As much as I enjoy hunting for vintage amplifiers, the search for affordable vintage loudspeakers is a lot easier for the simple reason that there are thousands of models to choose from if we take a look at the products that were released between 1960 – 1990. Not all of them were good, but if you do some homework, you can come up with a rather substantial list of good loudspeakers that were manufactured in the United States, Canada, Europe, and Asia during this time period. The problem is that the best vintage loudspeakers have a following; and those who covet them are willing to pay a substantial price. Quad ESLs for $500? Good luck finding that kind of bargain. But what about affordable vintage loudspeakers?
Are there any hidden gems worth checking out at the right price? If you know where to look and you don’t mind getting your hands dirty – there are quite a few worth searching for.
We’re going to cover 5 specific affordable vintage loudspeakers this week that you should be able to find in the $200 range (or slightly below if you’re aggressive) and the best part is that all of them sound quite good.
The best part of affordable vintage loudspeakers (aside from the price) is that most of the speakers on this list are easily restored or repaired with rudimentary wood refinishing skills, or by swapping out a replacement tweeter or woofer. Refoaming woofer surrounds is not as difficult as it sounds, and you can learn how to do it online by watching some excellent videos on YouTube, and practicing on a $25 pair of speakers you find at a local thrift store. It’s a skill that comes in handy when dealing with vintage loudspeakers.
So now that we’ve established that we’re not looking for Quad ESLs, MartinLogan CLS, or Rogers LS3/5As at a bargain basement price, let’s dig a little deeper into some surprising vintage loudspeakers that might really surprise you sonically.
Advent Large Loudspeakers
These are a very common sealed 2-way speaker designed by the late-Henry Kloss who passed away in 2002. Kloss was a very active engineer for decades starting numerous companies including Acoustic Research, Kloss, Cambridge Soundworks, KLH, and Advent. He was also the inventor of the high fidelity cassette deck. The Advent Large stand 26” tall and come in veneer and vinyl versions. They feature a 10” woofer, decent volume size, and 100-watt power rating.
The tweeters balance well with the sealed design which is not bass heavy. These are the most flexible speakers on the list; meaning that you can pair with a low powered tube amplifier (20 – 30 watts) or an 80 watt solid-state receiver just as well. Parts can be found readily online and the woofers are easily refoamed or swapped out. A pair with the vinyl finish will run about $150 — but even less if they need to be cleaned up or repaired.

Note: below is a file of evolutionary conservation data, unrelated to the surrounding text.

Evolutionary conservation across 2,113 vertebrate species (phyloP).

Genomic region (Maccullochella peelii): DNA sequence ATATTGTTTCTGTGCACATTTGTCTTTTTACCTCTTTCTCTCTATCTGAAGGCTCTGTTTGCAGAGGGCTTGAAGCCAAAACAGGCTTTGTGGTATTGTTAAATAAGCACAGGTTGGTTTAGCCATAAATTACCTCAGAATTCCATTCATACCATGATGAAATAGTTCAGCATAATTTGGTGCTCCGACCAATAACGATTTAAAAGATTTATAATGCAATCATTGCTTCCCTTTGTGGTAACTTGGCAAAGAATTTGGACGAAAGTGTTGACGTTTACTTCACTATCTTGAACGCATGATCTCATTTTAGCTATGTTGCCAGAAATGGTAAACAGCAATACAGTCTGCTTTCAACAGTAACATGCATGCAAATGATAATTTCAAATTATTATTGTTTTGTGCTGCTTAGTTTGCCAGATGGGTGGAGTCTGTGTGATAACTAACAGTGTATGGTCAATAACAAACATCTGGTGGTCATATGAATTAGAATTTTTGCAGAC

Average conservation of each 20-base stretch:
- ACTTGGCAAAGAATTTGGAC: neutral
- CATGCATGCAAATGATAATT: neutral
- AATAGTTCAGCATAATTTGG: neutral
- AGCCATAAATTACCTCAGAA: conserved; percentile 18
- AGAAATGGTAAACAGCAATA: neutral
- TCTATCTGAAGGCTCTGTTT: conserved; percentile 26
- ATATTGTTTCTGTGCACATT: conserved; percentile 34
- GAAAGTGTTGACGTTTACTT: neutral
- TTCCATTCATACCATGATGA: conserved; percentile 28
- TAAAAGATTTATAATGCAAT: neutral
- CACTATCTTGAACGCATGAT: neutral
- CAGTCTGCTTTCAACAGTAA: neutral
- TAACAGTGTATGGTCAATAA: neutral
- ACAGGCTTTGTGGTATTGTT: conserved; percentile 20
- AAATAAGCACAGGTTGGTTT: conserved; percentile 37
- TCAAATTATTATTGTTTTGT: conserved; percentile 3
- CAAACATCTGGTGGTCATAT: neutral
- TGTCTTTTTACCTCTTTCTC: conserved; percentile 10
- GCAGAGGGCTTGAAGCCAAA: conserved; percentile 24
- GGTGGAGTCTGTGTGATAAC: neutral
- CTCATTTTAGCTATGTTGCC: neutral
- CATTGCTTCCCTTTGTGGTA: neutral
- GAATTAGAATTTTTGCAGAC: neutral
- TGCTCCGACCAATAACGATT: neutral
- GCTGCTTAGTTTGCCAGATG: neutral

Ohm Acoustics E’s
Ohm Acoustics have been around since 1972, manufacturing their products in Brooklyn, New York; Ohm, joins DeVore Fidelity, and Grado Labs who have kept the high-end audio torch alight across the East River.
Ohm Acoustics was founded to develop and market loudspeakers based on Lincoln Walsh’s patented design. The first model, the Ohm A, is still considered to be a classic loudspeaker design. The unusual shape and design of the Ohm Walsh A, Ohm Walsh E, and Ohm Walsh F loudspeakers have made them collector’s items and they show up quite frequently in movies and on television; including on the current Amazon Prime series, Bosch.
Ohm E’s are the smallest of the bunch standing about 20” tall with a shallow wood veneer cabinet. They were produced in the late 1970’s featuring a sealed cabinet, and are a 2-way design. The recommended wattage is 10 – 60 watts, making them ideal for a tube or solid-state receiver in that range. They can certainly take the power, but don’t overdrive them with anything more.
For their size they have decent bass, but don’t expect to listen to AC/DC on these at anything but average volume levels. The Ohm factory still supports these loudspeakers; you can order a woofer or tweeter replacement, or a 3-way kit to upgrade the speakers with the 1” tweeters from the Ohm C3. It includes two tweeters, crossovers and the wiring harness. You have to cut a hole in the front panel to add the additional tweeter.
You will need 18″-21″ stands or risers to get the tweeters up to the proper listening level. Depending on the condition, expect to pay between $75-150 for a pair.
These were the biggest surprise of the lot. The Dynaco A25’s were designed and manufactured in Denmark, and are a true bookshelf loudspeaker. The Dynaco A25 are a two-way loudspeaker with a single 10″ woofer and a 2.25″ mid-tweeter. The crossover is quite simple, just a 5 uF capacitor in series with a variable resistor arrangement that feeds the tweeter.